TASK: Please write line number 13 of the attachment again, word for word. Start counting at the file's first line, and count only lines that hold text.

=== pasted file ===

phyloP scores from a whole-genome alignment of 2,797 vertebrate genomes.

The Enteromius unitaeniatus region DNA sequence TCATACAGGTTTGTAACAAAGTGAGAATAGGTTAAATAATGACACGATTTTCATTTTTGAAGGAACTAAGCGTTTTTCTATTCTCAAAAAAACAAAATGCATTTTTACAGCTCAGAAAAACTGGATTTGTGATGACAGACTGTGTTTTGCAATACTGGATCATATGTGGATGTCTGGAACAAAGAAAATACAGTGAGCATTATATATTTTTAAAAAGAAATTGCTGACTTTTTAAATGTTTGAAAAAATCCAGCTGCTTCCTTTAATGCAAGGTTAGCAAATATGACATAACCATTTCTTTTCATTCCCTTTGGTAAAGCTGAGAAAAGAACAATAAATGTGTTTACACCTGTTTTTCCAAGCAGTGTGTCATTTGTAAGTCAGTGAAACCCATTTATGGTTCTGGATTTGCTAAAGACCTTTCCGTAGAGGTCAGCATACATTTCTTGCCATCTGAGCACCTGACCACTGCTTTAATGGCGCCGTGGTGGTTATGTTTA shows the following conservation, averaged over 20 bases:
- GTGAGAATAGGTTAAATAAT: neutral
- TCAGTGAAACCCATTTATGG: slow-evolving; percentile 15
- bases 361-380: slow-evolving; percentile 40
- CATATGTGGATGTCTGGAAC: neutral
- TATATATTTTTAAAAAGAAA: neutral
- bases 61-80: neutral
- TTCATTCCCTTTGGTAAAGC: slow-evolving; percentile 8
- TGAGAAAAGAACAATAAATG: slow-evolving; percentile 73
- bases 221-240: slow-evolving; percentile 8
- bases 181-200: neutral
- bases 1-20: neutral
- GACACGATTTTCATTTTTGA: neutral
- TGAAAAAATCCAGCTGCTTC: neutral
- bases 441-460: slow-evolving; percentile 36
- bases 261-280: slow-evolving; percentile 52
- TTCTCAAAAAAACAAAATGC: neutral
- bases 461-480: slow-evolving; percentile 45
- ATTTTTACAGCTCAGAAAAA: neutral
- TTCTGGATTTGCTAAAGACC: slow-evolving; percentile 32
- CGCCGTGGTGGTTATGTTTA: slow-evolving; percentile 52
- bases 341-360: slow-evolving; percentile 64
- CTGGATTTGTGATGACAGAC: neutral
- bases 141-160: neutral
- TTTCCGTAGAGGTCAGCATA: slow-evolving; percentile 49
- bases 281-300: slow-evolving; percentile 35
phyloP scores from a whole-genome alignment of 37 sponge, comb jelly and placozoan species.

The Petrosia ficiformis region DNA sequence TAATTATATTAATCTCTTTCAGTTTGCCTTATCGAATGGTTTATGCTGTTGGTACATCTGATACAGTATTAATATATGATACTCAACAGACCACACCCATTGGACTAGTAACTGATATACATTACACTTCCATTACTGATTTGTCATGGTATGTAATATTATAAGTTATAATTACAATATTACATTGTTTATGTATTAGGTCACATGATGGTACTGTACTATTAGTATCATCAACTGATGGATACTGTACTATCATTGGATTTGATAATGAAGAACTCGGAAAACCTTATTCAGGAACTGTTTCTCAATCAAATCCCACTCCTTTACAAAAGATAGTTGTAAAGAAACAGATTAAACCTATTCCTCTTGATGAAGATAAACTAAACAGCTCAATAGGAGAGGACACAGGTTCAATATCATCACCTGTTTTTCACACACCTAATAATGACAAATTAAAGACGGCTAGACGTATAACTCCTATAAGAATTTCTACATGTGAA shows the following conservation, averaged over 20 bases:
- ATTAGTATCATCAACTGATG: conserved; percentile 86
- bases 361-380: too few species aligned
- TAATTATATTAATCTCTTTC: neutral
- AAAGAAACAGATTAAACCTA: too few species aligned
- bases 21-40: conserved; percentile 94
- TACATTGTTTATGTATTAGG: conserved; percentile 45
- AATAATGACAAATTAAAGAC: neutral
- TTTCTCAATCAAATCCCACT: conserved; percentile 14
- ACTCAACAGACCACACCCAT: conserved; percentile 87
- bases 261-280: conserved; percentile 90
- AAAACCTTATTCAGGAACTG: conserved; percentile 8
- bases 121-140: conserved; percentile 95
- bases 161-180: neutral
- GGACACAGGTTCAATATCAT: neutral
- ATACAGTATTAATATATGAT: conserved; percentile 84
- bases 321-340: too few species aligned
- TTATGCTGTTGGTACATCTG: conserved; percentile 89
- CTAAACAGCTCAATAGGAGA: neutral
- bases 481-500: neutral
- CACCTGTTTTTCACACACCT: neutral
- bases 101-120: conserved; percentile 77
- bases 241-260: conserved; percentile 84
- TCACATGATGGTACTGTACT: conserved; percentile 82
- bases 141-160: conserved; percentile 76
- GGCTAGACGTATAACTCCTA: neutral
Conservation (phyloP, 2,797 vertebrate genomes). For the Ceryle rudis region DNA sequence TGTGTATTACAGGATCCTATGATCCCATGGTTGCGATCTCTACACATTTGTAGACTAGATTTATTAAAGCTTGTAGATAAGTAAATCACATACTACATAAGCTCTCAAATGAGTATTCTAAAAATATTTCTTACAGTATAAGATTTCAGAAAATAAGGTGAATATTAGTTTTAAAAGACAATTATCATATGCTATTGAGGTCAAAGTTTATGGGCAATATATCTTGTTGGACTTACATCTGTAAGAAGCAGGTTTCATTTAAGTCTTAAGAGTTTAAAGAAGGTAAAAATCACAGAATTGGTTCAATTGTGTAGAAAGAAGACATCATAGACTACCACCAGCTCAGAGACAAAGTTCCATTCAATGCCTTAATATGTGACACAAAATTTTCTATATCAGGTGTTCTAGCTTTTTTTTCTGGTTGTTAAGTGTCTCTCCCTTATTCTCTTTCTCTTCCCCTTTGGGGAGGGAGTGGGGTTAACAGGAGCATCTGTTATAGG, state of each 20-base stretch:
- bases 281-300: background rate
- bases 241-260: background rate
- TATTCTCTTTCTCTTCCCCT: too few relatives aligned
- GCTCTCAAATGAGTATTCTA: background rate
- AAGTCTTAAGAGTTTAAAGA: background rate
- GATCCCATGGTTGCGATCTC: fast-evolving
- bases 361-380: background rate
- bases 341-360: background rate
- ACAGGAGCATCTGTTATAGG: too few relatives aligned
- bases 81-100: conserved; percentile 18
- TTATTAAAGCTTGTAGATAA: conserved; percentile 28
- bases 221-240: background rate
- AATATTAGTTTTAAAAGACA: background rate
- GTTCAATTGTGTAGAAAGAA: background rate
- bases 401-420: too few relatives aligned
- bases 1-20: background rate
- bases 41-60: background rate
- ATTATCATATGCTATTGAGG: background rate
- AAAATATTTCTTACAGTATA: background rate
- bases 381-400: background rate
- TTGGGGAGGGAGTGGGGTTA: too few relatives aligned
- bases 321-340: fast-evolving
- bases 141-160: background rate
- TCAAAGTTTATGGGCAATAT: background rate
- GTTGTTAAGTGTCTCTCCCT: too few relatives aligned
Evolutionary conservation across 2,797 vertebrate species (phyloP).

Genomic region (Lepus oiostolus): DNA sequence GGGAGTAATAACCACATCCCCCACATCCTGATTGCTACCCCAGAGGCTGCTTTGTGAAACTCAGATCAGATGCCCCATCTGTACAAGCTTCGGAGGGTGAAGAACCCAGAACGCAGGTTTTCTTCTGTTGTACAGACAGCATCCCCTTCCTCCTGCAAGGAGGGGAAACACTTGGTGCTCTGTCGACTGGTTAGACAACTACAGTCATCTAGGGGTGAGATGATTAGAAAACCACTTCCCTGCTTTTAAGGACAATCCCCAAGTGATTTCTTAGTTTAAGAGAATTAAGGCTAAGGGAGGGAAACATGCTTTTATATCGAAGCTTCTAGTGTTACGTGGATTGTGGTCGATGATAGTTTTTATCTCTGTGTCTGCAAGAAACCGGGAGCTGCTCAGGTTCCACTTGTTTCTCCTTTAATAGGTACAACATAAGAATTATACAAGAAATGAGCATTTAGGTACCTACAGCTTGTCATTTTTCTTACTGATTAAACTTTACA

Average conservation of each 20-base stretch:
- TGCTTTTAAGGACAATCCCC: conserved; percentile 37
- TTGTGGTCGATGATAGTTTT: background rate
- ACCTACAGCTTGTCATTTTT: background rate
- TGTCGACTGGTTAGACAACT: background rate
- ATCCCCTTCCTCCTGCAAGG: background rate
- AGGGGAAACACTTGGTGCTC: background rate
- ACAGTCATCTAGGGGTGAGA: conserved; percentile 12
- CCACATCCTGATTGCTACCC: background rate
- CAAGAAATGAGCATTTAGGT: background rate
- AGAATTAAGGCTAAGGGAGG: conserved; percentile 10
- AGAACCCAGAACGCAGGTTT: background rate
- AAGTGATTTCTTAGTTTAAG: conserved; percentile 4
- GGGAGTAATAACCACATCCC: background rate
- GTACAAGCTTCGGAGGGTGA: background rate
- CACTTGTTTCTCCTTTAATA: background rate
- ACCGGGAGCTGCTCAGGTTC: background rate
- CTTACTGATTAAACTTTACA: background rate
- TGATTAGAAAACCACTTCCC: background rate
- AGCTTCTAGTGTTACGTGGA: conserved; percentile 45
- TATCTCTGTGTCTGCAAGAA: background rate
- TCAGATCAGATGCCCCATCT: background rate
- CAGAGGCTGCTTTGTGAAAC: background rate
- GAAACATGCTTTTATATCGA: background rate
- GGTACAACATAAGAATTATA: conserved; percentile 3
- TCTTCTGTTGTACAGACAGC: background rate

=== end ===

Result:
- bases 1-20: neutral